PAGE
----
Engineers and zoologists test gull wing stability in wind tunnel

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The results of a study of the wings of gulls by Canadian engineers and zoologists could provide new ways to stabilize the flight of aircraft.

Engineers from the University of Toronto’s Institute of Aerospace Studies (UTIAS) and zoologists from the University of British Columbia (UBC) have partnered on a project that used the wind tunnel at UTIAS to study the way gulls change their wing shape to stabilize flight.

The researchers acquired specimens from from local wildlife rescue and rehabilitation organisations, prepared them with the help of a museum and posed the wings across the anatomical range of elbow angles in the wind tunnel.

They wind tunnel tests showed that with a simple adjustment of a gull’s elbow joints — either to expand its wings outwards or inwards — gulls are able to transition across a broad range of wing shapes to stabilize glide.

The wings were tested at 10 m/s (22mph) in the 1.2m wide by 0.8m high and 5m long wind tunnel (4ft x 2.6ft x 16ft), to  provide the nominal range or Reynolds number conditions that the gulls experience during glide, about 90,000 to 180,000 depending on the wing size. Researchers measured the lift, drag and pitch moments of 12 different wing shapes using a load cell mounted at the root of the wings.

When soaring, the wings are fully extended and have a more rounded shape, which increases their stability. When taking off or landing they are tucked in more and have a flatter shape.

Researcher on the project from UTIAS, Professor Philippe Lavoie said, “If you can change the shape of the wings, you can create more stable configurations with lower drag when you want more endurance.

“Gulls can use updrafts to increase altitude so they don’t have to flap their wings as much to conserve energy. But if they need to make quick maneuvers, like diving to catch fish, they can change the shape of the wing for that particular purpose.

“The benefit of morphing is that you don’t need bulky control surfaces during flight and it makes it easier to take advantage of energy harvesting through soaring.”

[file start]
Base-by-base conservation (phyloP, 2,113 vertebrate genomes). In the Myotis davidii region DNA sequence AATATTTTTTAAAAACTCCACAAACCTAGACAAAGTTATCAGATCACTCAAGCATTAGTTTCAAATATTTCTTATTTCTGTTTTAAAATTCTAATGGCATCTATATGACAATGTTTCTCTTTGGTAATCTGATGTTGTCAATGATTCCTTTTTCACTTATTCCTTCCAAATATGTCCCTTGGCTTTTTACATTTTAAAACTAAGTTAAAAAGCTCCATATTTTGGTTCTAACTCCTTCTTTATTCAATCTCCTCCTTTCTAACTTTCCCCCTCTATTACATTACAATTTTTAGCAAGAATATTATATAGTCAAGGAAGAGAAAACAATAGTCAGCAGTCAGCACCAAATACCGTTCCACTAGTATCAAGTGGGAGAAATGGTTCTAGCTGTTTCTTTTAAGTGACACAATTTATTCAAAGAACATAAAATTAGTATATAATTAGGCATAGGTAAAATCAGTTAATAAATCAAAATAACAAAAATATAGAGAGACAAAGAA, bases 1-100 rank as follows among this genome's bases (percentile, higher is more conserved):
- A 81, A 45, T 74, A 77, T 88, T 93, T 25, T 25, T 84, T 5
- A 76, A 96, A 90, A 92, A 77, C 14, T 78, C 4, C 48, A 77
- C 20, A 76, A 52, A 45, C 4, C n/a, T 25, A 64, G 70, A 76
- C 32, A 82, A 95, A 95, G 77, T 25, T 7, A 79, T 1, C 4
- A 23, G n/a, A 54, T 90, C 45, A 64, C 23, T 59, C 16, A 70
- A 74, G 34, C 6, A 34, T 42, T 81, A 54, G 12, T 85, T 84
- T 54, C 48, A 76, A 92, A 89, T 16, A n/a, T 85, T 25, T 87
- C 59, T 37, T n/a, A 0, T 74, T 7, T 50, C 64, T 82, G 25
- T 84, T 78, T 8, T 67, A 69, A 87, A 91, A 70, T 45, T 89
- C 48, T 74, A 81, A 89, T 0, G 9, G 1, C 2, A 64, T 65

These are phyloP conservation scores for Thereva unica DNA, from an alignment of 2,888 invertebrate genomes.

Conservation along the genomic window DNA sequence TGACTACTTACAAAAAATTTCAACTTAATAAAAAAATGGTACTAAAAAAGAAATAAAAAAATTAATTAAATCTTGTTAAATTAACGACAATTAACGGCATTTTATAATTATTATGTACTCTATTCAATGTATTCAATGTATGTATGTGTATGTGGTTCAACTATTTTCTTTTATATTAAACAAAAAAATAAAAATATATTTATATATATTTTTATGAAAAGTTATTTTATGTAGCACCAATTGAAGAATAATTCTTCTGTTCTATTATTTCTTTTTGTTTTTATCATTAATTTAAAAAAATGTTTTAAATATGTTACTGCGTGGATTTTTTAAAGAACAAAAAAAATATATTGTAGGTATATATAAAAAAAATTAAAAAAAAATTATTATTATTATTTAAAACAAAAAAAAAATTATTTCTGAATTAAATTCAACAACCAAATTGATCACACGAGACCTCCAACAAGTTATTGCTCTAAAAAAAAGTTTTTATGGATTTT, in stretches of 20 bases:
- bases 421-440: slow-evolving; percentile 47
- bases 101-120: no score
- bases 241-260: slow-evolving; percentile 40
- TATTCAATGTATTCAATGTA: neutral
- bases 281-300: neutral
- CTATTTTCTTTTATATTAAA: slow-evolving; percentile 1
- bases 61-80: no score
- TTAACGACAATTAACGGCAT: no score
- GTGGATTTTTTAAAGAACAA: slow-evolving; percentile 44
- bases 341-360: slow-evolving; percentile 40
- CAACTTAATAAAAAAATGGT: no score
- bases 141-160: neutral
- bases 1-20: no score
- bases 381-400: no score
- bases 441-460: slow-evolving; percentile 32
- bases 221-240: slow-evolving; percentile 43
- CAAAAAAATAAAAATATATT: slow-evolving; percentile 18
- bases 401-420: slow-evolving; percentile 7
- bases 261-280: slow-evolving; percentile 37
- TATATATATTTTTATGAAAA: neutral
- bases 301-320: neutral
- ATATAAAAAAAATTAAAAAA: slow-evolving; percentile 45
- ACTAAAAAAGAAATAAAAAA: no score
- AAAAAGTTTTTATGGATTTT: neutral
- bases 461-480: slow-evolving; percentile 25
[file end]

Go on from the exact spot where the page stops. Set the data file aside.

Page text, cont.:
The results of the study could inform the design of future aircraft, including fixed-wing drones, that could be designed to coast on thermal updrafts while they are used in monitoring and imaging applications.

“The idea of bio-inspired research is to try and understand how nature does it, given that it had millions of years to adapt to certain conditions,” said Lavoie. “Once we do that, we can see if there are elements that we can pluck out for our own designs.”

UBC researcher Christina Harvey said, “Conducting the research at the UTIAS wind tunnel was a key part of the work. I look forward to continuing to combine engineering tools and expertise with biological questions so that we can better understand avian flight.”

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Ben has worked all of his career as a journalist and now editor, covering almost all aspects of technology, engineering and industry. In the last 16 years he has written on subjects from nuclear submarines and autonomous cars to future design and manufacturing technologies and commercial aviation. Latterly editor of a leading engineering magazine, he brings an eye for a great story and lots of experience to the team.

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